Lazy Loading WordPress Images

What is Lazy Loading and How to Do it in WordPress

Last Updated on by Michael Brockbank

If you’re trying to build a blog that does well in Google search, you need to focus on performance. And one of the easiest ways to boost site speed is to set up images for lazy loading. In WordPress, this is very simple to do.

But, lazy loading can only go so far. You should also consider image optimization methods such as compression or using next-gen formats, such as WebP.

That is as soon as everyone jumps on board with next-gen graphics. Not even Photoshop supports WebP as of this article.

How Does Lazy Loading Help?

Also known as “asynchronous loading,” lazy loading for the Internet means to load an element only when a visitor needs it. This means the website doesn’t have to load something like an image until a person scrolls to that part of a page.

Depending on how many images you have, this could shave off a lot of loading time. In turn, the visitor can access your content without having to wait.

If you use speed test tools, such as GTmetrix from WordPress, you can see the impact your images have on any given post or page.

In short, lazy loading helps your website become faster. Think of it like on-demand images for your web pages. They’re only used when someone needs them.

How to Enable Lazy Loading in WordPress

As of WordPress version 5.5, lazy loading is enabled by default. This means you really don’t have to do anything for your images to load on demand.

However, it won’t interfere if you have plugins installed that enable this feature as well. The only complication I’ve come across is how optimization plugins interfere with each other.

For instance, Autoptimize and Speed Booster Plus will disable all images on your website if both plugins are managing lazy loading.

To fix this, just disable the function on one or the other. At least that’s how I fixed the problem on one of my other websites.

Optimization Plugins Galore!

Optimization Plugins

Nearly every WordPress optimization plugin has some form of lazy loading feature. In fact, I use one specifically for loading YouTube videos on this website.

Instead of the javascript running, which slows performance, the LazyLoad plugin pulls the thumbnail image and displays that instead. And it made a huge difference with page speed tests.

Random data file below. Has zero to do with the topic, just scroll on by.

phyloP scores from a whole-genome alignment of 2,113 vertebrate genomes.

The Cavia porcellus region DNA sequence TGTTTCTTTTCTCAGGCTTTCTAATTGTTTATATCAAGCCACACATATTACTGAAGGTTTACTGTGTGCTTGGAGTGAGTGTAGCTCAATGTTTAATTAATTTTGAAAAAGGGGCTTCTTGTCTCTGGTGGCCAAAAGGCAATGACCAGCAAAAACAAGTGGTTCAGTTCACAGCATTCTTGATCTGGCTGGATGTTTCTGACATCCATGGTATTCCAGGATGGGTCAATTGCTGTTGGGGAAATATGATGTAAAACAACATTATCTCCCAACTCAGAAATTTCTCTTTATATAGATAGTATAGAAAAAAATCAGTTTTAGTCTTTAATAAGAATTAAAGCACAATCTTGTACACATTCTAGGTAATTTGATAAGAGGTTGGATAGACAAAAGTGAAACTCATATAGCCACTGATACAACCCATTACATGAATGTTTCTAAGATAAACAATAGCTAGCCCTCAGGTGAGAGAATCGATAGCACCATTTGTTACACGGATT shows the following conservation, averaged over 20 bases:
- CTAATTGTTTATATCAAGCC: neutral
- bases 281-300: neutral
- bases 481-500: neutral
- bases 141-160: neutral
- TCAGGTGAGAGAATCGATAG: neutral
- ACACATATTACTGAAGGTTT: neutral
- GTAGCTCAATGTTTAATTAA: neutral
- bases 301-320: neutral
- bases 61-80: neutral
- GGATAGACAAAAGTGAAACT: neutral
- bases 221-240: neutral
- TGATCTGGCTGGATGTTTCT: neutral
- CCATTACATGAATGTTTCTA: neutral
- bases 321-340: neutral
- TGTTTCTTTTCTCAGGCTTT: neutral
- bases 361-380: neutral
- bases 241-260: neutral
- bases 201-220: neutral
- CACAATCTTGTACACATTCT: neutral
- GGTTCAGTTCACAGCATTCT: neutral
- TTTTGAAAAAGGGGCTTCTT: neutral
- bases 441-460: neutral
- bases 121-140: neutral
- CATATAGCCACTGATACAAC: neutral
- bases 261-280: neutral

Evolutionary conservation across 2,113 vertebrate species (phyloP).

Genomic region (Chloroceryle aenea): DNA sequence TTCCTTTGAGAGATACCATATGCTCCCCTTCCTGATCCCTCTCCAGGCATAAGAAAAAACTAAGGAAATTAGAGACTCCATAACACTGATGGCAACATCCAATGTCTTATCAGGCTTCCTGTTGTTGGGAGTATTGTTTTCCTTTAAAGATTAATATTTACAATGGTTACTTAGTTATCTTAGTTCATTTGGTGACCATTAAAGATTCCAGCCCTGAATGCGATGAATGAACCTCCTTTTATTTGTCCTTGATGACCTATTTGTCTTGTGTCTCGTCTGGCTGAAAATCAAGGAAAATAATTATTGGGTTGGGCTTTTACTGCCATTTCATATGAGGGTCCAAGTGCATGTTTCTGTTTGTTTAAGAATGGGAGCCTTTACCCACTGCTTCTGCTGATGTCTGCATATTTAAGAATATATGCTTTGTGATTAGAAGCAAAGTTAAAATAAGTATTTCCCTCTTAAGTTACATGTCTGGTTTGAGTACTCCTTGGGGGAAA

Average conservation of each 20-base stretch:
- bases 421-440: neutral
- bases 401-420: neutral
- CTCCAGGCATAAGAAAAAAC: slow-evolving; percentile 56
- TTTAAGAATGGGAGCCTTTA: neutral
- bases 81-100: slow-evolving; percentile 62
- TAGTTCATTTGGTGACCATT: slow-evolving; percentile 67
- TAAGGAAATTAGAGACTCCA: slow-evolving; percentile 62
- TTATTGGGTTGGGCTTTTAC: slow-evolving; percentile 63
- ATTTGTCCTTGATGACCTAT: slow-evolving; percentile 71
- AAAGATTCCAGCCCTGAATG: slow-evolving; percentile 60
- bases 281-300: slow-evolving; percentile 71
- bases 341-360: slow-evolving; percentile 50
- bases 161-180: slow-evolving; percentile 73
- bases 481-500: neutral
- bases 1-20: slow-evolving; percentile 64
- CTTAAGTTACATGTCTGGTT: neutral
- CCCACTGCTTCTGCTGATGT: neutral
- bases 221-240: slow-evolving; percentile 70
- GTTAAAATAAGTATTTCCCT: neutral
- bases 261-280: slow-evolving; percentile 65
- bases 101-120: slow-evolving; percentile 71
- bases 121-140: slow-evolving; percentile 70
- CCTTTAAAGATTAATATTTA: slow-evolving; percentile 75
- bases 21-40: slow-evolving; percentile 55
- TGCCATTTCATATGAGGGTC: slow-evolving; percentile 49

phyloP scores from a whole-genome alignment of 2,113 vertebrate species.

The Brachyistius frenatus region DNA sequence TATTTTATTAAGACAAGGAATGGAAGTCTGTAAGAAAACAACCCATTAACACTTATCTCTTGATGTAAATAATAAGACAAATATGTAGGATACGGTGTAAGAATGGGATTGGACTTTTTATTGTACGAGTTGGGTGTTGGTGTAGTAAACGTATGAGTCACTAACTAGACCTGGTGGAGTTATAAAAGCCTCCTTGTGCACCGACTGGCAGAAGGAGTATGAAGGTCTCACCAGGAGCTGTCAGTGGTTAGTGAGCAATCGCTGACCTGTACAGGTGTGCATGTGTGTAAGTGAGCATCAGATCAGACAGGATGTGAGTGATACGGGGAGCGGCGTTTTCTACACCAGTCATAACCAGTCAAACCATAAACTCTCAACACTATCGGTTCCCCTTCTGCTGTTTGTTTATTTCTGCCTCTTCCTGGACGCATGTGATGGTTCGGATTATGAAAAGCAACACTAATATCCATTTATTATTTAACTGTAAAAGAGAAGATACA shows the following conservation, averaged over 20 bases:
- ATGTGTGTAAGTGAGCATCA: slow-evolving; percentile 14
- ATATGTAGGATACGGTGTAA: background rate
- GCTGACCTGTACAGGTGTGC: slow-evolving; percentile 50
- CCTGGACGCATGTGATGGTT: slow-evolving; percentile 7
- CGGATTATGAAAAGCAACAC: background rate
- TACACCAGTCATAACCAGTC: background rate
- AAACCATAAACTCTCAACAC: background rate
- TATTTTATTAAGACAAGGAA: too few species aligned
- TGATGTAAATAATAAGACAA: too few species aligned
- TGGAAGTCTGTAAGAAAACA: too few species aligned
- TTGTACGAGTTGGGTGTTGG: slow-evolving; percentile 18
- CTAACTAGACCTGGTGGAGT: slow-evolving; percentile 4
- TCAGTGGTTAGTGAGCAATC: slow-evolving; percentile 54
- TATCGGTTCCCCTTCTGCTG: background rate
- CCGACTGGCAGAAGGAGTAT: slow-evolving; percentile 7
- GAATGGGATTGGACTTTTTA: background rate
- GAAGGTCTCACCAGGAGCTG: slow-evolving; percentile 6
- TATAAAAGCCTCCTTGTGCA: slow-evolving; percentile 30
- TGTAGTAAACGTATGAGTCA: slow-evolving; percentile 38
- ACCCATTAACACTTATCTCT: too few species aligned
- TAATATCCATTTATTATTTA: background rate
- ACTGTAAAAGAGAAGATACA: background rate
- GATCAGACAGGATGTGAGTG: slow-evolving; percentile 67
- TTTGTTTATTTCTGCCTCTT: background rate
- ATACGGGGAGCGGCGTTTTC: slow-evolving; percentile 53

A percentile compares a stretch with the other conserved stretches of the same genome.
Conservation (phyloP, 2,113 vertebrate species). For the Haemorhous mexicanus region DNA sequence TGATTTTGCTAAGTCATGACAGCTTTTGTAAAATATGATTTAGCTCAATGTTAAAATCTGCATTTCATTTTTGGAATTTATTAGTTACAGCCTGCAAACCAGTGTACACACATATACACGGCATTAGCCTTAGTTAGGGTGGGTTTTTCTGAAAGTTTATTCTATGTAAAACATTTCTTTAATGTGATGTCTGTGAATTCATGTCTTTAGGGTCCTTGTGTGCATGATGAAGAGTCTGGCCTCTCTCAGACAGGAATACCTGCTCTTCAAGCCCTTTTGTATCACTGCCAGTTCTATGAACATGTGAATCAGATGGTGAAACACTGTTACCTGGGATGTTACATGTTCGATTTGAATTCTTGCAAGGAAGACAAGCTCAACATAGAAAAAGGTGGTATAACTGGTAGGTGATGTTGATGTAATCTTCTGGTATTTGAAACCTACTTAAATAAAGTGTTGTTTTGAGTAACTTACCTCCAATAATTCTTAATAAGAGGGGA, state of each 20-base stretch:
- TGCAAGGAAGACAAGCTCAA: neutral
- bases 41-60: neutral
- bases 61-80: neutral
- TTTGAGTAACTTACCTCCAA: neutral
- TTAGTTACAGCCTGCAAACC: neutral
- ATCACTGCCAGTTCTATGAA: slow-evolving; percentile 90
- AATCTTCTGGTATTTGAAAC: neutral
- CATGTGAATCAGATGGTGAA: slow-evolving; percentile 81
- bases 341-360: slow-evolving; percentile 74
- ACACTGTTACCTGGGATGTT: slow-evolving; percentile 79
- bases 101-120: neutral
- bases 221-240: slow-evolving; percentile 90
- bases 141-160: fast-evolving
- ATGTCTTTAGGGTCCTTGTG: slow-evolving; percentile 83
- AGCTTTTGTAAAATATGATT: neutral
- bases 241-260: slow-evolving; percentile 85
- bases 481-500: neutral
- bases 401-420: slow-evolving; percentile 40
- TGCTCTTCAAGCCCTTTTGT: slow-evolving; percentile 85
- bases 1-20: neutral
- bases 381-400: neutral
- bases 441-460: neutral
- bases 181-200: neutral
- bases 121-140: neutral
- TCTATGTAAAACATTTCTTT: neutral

My point is that you have access to loading features in a very wide scope of optimization plugins.

Can You Disable Lazy Loading in WordPress?

That’s one of the beauties of working with WordPress…it’s completely customizable. Although a lot of customizations rely on a knowledge of CSS, PHP, HTML or JavaScript, much can be done with a simple plugin.

Using Code

If for some reason you need to disable lazy loading in WordPress 5.5 or later, insert the following code snippet into your functions.php file of the theme you’re using.

add_filter( ‘wp_lazy_loading_enabled’, ‘__return_false’ );

It’s probably a good idea to use a child theme when making these kinds of edits in code. That way, should the theme get updated by the developer, you don’t lose any custom coding you put into it.

Using a Plugin

You can also disable this function by using the Disable Lazy Load plugin. It’s probably a lot easier, especially for those who don’t know what they’re doing in terms of adding code snippets.

Because if you put in the wrong coding, you can ultimately wreck your website. And it really doesn’t take much to install a plugin.

Is Lazy Loading Bad for SEO?

When you load images in the background, it’s only for the end-user. Search engines, such as Google, will still crawl the entire site and index your imagery.

In short, no, it’s not bad for SEO to enable lazy loading.